That’s forced some Chinese citizens who venture abroad regularly -- and western nationals wanting to pursue business opportunities in the world’s second-largest economy -- into a dilemma of what shot to opt for.
For millions of people worldwide who can’t choose which vaccines they get, the risk of more places becoming selective about which shots they recognize, especially given the vaccines’ varying efficacy rates, creates the possibility that even fully inoculated, people’s travel could still be limited -- with consequences for international business activity and the tourism industry.
What’s the Best Covid Vaccine? Why It’s Not So Simple: QuickTake
“A global division of peoples based around vaccine adoption will only exacerbate and continue the economic and political effects of the pandemic,” said Nicholas Thomas, associate professor in health security at the City University of Hong Kong. “It will risk the world being divided into vaccine silos based on vaccine nationalism rather than medical necessity.”
Many countries have shut their borders amid the pandemic, some allowing entry only to citizens, and even then with weeks-long quarantines after arrival. While vaccines are seen as the way to remove those entry barriers, considerable uncertainty remains over how, or if, nations will differentiate the at least 11 shots available worldwide.
Governments from China to Europe are discussing vaccine passports -- easily accessible and verifiable certifications stating that an individual has been inoculated -- but it’s unclear if countries will pursue universal recognition of all shots, or be selective on which they choose to recognize, particularly with the rise of virus variants and questions over whether the current crop of vaccines are as effective against them.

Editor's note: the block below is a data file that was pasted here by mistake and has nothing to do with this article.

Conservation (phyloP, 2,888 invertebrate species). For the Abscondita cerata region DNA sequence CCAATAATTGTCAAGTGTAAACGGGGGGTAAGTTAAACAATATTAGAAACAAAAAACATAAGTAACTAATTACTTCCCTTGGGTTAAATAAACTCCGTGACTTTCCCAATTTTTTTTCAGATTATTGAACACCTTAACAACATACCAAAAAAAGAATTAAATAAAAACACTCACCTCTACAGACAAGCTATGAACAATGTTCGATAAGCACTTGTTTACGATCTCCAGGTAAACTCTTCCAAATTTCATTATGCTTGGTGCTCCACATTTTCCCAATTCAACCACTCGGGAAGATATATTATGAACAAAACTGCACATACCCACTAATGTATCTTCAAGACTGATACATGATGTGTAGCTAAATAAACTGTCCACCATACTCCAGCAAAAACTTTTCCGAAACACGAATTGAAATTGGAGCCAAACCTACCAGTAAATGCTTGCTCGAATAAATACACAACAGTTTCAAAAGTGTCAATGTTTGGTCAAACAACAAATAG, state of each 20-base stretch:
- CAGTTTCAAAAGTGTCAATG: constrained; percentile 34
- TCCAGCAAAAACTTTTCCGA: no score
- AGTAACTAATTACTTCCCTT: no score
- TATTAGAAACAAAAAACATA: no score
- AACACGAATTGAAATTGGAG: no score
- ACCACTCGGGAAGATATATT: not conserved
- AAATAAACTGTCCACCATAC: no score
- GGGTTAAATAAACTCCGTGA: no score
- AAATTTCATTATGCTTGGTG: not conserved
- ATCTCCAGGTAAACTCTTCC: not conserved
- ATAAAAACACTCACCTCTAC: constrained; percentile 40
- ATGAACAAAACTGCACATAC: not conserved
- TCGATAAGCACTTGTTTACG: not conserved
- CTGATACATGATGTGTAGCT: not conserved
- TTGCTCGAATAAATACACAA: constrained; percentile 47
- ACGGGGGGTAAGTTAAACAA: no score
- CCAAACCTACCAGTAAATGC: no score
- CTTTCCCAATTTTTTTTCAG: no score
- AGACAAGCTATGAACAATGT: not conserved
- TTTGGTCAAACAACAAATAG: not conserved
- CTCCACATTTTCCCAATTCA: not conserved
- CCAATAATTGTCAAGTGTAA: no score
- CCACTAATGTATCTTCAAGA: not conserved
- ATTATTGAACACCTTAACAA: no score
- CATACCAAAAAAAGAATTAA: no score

China eased visa application requirements for foreigners who had been inoculated with Chinese shots in March, including the ability to skip Covid tests or fill out travel declaration forms. The country’s homegrown vaccines are only available in some countries, like Brazil, Pakistan and Serbia. You can’t get Sinovac or the other Chinese shots in the U.S.
But in a sign that Beijing may be cognizant of the economic costs of being selective on vaccines, the Chinese embassy in Washington said this week that travelers who had taken certain western shots could still enter the country if they were departing from Dallas in Texas. State media has indicated that the Pfizer-BioNTech shot is likely to be approved mid-year.
“We do think that it’s important to get a very high percentage of the community vaccinated and the best way to do that is to offer choice,” said Ker Gibbs, president of the American Chamber of Commerce in Shanghai. As a key market and source of business for companies around the world, China’s border restrictions -- among the world’s strictest -- have “had a major impact on our ability to conduct business,” he said.
A Vaccine Passport Is the New Golden Ticket as the World Reopens
“Just speaking with our members, mobility is a high priority for us both in terms of allowing our executives to come in and out of China, but also to have their dependents travel back to China,” Gibbs said. “That’s been a big problem.”
China isn’t the only place that’s restricting access to people with certain vaccinations. Iceland currently omits Chinese and Russian vaccines from the list of those it approves for entry.